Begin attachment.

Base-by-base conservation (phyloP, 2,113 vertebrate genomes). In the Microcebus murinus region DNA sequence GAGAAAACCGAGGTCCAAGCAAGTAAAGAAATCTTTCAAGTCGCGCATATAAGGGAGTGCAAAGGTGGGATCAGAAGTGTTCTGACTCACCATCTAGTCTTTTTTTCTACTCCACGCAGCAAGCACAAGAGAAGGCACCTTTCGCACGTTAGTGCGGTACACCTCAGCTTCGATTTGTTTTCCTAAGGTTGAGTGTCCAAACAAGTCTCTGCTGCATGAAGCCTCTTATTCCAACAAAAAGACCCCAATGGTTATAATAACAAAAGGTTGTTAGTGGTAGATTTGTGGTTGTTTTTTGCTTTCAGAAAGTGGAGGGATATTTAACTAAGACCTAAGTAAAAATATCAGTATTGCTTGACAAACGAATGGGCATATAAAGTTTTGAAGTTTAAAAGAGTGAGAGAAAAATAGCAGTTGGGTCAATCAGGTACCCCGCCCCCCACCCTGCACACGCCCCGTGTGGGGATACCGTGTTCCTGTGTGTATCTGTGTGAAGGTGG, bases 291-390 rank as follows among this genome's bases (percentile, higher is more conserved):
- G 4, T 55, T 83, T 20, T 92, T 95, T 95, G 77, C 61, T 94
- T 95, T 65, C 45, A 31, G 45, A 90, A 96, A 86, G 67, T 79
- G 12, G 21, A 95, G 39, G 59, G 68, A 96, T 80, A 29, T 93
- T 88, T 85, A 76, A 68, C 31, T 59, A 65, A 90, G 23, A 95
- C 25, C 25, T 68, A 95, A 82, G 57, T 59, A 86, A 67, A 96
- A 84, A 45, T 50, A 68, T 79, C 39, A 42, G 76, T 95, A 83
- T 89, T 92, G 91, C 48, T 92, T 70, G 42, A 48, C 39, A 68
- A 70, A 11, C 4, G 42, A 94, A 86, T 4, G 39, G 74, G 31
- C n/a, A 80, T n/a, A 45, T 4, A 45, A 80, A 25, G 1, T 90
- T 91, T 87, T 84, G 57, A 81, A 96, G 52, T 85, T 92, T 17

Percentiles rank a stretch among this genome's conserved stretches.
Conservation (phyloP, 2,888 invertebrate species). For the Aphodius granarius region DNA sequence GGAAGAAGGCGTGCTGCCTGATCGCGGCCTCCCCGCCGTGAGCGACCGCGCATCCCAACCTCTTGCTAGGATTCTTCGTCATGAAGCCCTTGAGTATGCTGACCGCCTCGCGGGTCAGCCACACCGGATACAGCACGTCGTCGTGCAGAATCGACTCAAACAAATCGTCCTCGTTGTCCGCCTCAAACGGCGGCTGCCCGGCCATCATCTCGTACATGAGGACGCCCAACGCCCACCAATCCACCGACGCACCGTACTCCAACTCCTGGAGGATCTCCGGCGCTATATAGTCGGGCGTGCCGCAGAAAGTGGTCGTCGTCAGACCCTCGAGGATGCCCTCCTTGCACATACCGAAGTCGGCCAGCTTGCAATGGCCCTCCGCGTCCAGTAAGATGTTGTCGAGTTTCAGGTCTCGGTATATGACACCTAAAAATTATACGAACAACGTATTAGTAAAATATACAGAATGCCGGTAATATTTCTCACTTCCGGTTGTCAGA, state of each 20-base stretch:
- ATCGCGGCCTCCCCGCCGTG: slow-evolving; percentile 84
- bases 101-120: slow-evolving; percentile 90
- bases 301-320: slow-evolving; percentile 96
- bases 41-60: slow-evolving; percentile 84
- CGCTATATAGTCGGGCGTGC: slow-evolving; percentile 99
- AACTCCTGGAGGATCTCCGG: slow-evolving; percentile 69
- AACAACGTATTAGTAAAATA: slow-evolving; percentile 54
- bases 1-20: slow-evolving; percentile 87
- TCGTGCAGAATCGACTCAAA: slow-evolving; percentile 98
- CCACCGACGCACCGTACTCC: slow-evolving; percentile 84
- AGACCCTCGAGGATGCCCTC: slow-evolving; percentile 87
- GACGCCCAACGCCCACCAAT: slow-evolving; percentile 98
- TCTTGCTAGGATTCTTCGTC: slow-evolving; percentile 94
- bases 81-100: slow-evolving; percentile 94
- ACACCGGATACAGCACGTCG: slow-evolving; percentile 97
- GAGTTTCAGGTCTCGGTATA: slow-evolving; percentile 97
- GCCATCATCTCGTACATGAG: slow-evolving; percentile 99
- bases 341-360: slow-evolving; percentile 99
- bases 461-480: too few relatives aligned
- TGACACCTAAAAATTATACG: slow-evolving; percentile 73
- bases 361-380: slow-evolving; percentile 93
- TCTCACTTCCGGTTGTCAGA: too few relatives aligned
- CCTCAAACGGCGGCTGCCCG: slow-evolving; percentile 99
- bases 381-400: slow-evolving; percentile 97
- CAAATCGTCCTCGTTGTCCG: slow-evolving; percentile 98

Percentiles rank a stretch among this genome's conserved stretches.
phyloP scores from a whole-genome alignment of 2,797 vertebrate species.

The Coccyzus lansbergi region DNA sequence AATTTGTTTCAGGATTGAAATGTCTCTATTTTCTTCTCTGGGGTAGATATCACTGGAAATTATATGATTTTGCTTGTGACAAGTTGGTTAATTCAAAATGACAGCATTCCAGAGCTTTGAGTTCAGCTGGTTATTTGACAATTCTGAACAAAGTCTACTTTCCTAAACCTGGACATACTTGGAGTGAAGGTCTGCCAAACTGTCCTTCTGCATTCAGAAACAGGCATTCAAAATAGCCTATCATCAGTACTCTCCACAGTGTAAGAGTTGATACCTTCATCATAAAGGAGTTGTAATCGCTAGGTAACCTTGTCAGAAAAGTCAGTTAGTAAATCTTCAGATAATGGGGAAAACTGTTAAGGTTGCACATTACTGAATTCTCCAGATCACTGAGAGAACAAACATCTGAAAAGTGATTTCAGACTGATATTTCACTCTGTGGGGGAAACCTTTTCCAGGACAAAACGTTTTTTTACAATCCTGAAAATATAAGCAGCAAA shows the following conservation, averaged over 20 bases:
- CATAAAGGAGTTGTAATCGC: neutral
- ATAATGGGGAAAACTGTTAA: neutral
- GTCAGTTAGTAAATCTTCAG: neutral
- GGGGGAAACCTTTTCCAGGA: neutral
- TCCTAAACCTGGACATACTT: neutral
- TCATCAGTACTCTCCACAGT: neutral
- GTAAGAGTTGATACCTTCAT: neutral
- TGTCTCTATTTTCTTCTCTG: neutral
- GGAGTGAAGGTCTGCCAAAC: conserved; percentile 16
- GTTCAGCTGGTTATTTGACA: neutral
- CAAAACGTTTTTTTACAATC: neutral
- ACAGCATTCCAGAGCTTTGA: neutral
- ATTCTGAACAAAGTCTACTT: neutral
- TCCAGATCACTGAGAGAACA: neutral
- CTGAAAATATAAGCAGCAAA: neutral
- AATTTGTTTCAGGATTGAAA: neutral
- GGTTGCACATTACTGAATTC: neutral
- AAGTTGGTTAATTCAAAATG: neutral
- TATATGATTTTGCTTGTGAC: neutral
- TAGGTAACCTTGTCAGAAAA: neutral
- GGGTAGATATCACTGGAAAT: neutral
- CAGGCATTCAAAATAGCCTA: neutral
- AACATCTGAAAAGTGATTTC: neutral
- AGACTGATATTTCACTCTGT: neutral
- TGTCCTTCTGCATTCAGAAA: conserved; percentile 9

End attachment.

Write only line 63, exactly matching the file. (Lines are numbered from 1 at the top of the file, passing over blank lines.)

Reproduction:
- CAGGCATTCAAAATAGCCTA: neutral